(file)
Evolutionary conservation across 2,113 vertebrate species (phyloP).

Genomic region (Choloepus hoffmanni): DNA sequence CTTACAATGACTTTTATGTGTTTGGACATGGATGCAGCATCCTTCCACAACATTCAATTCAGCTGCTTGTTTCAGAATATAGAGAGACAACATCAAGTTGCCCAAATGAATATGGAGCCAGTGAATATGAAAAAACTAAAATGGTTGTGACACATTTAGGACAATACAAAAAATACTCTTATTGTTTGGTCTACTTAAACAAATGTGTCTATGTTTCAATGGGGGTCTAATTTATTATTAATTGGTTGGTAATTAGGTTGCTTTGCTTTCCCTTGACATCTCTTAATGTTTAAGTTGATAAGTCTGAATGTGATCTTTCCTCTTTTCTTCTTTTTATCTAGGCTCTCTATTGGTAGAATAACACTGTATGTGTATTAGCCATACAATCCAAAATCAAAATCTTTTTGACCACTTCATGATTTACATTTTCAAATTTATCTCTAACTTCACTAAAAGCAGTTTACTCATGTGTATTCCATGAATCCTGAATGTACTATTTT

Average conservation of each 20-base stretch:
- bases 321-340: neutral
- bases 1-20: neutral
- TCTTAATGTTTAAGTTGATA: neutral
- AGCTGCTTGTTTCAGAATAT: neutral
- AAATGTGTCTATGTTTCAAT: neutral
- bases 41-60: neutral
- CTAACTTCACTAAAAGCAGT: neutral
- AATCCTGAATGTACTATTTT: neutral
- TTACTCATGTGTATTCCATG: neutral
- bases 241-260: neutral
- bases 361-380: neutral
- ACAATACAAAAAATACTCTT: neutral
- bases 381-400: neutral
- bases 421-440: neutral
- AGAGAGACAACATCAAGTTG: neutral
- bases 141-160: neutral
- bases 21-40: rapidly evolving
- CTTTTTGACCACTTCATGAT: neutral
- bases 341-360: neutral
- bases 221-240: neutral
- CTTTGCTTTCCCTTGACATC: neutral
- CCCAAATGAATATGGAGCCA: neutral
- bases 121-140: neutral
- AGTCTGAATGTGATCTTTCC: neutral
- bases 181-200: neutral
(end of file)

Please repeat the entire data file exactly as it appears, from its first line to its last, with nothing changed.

Evolutionary conservation across 2,113 vertebrate species (phyloP).

Genomic region (Choloepus hoffmanni): DNA sequence CTTACAATGACTTTTATGTGTTTGGACATGGATGCAGCATCCTTCCACAACATTCAATTCAGCTGCTTGTTTCAGAATATAGAGAGACAACATCAAGTTGCCCAAATGAATATGGAGCCAGTGAATATGAAAAAACTAAAATGGTTGTGACACATTTAGGACAATACAAAAAATACTCTTATTGTTTGGTCTACTTAAACAAATGTGTCTATGTTTCAATGGGGGTCTAATTTATTATTAATTGGTTGGTAATTAGGTTGCTTTGCTTTCCCTTGACATCTCTTAATGTTTAAGTTGATAAGTCTGAATGTGATCTTTCCTCTTTTCTTCTTTTTATCTAGGCTCTCTATTGGTAGAATAACACTGTATGTGTATTAGCCATACAATCCAAAATCAAAATCTTTTTGACCACTTCATGATTTACATTTTCAAATTTATCTCTAACTTCACTAAAAGCAGTTTACTCATGTGTATTCCATGAATCCTGAATGTACTATTTT

Average conservation of each 20-base stretch:
- bases 321-340: neutral
- bases 1-20: neutral
- TCTTAATGTTTAAGTTGATA: neutral
- AGCTGCTTGTTTCAGAATAT: neutral
- AAATGTGTCTATGTTTCAAT: neutral
- bases 41-60: neutral
- CTAACTTCACTAAAAGCAGT: neutral
- AATCCTGAATGTACTATTTT: neutral
- TTACTCATGTGTATTCCATG: neutral
- bases 241-260: neutral
- bases 361-380: neutral
- ACAATACAAAAAATACTCTT: neutral
- bases 381-400: neutral
- bases 421-440: neutral
- AGAGAGACAACATCAAGTTG: neutral
- bases 141-160: neutral
- bases 21-40: rapidly evolving
- CTTTTTGACCACTTCATGAT: neutral
- bases 341-360: neutral
- bases 221-240: neutral
- CTTTGCTTTCCCTTGACATC: neutral
- CCCAAATGAATATGGAGCCA: neutral
- bases 121-140: neutral
- AGTCTGAATGTGATCTTTCC: neutral
- bases 181-200: neutral